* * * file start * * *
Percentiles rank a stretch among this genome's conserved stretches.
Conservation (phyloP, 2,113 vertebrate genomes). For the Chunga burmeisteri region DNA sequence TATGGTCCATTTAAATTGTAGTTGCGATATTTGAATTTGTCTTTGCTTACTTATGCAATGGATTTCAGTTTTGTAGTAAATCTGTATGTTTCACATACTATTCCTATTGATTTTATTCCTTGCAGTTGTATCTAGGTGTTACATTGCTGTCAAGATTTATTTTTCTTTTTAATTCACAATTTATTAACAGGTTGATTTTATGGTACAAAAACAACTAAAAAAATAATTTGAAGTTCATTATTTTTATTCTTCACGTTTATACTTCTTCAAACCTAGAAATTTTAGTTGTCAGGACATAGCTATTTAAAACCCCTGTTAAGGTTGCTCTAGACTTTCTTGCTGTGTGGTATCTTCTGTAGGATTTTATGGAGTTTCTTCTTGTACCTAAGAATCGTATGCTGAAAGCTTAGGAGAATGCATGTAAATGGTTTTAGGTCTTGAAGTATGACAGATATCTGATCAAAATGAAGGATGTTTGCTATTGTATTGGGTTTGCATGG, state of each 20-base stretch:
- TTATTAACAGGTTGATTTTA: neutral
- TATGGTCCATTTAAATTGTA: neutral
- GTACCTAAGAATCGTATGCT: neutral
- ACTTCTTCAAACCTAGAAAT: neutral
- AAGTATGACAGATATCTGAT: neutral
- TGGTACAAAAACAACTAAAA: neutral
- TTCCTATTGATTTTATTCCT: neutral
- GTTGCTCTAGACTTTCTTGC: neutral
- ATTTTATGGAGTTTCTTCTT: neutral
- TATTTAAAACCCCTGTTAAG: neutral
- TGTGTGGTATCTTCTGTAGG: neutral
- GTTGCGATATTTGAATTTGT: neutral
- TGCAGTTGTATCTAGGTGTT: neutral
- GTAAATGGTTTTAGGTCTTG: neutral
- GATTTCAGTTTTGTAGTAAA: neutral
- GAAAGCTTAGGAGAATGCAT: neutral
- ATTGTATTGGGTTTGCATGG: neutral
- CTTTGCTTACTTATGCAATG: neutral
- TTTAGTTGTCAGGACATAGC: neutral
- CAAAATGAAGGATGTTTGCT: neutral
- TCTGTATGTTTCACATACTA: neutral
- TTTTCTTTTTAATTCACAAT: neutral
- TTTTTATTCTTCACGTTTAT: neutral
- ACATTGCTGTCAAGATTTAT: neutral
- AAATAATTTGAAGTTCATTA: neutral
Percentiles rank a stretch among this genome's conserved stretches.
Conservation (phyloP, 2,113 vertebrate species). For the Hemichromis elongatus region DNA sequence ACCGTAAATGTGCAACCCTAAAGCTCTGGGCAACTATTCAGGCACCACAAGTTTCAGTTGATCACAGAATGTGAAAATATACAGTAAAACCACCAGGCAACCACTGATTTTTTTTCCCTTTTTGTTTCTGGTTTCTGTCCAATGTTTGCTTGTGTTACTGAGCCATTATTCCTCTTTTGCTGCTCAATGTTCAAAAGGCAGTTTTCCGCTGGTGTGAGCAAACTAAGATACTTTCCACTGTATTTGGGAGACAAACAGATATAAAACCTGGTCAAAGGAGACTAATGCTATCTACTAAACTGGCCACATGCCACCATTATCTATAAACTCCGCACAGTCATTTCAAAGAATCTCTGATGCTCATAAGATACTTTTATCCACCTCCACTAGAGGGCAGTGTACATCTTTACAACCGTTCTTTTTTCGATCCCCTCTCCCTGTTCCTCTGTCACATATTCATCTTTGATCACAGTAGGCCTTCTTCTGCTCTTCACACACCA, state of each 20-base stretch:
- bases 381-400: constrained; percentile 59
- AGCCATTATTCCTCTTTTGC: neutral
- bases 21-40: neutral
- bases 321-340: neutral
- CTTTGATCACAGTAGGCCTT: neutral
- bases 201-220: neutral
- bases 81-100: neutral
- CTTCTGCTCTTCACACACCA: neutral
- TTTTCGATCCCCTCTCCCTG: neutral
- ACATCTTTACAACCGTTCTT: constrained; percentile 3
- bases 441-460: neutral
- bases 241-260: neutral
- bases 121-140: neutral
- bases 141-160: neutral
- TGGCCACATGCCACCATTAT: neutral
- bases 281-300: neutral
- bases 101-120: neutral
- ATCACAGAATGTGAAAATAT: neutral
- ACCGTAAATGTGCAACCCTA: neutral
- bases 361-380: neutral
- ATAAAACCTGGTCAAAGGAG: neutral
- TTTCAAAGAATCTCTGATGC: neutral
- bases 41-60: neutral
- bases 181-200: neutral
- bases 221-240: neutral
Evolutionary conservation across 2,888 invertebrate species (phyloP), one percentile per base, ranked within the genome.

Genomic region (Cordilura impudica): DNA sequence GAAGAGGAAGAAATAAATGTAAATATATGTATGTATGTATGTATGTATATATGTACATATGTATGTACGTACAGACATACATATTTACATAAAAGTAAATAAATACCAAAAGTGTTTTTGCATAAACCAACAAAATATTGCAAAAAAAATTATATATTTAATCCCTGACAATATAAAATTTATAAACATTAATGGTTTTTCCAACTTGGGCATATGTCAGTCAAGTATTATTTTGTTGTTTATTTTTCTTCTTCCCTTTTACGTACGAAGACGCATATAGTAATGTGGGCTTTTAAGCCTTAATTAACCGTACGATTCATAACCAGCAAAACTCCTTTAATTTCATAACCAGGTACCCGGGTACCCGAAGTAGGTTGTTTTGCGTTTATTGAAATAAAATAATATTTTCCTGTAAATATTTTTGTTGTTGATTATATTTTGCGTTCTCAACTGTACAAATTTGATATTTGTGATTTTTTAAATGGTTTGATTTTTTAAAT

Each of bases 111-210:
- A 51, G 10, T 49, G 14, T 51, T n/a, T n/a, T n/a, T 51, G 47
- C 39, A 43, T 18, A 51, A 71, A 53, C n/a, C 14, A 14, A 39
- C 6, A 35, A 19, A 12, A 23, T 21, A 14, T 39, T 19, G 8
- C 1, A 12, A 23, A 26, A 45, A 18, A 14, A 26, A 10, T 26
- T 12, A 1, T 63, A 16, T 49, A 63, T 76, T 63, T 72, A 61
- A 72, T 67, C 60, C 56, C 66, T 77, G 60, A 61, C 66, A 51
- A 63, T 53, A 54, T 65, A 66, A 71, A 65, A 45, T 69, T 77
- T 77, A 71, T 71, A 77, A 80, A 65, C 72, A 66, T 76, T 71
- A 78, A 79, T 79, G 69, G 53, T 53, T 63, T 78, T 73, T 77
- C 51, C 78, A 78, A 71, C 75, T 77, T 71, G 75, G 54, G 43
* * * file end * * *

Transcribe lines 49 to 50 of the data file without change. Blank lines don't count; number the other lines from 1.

- bases 361-380: neutral
- ATAAAACCTGGTCAAAGGAG: neutral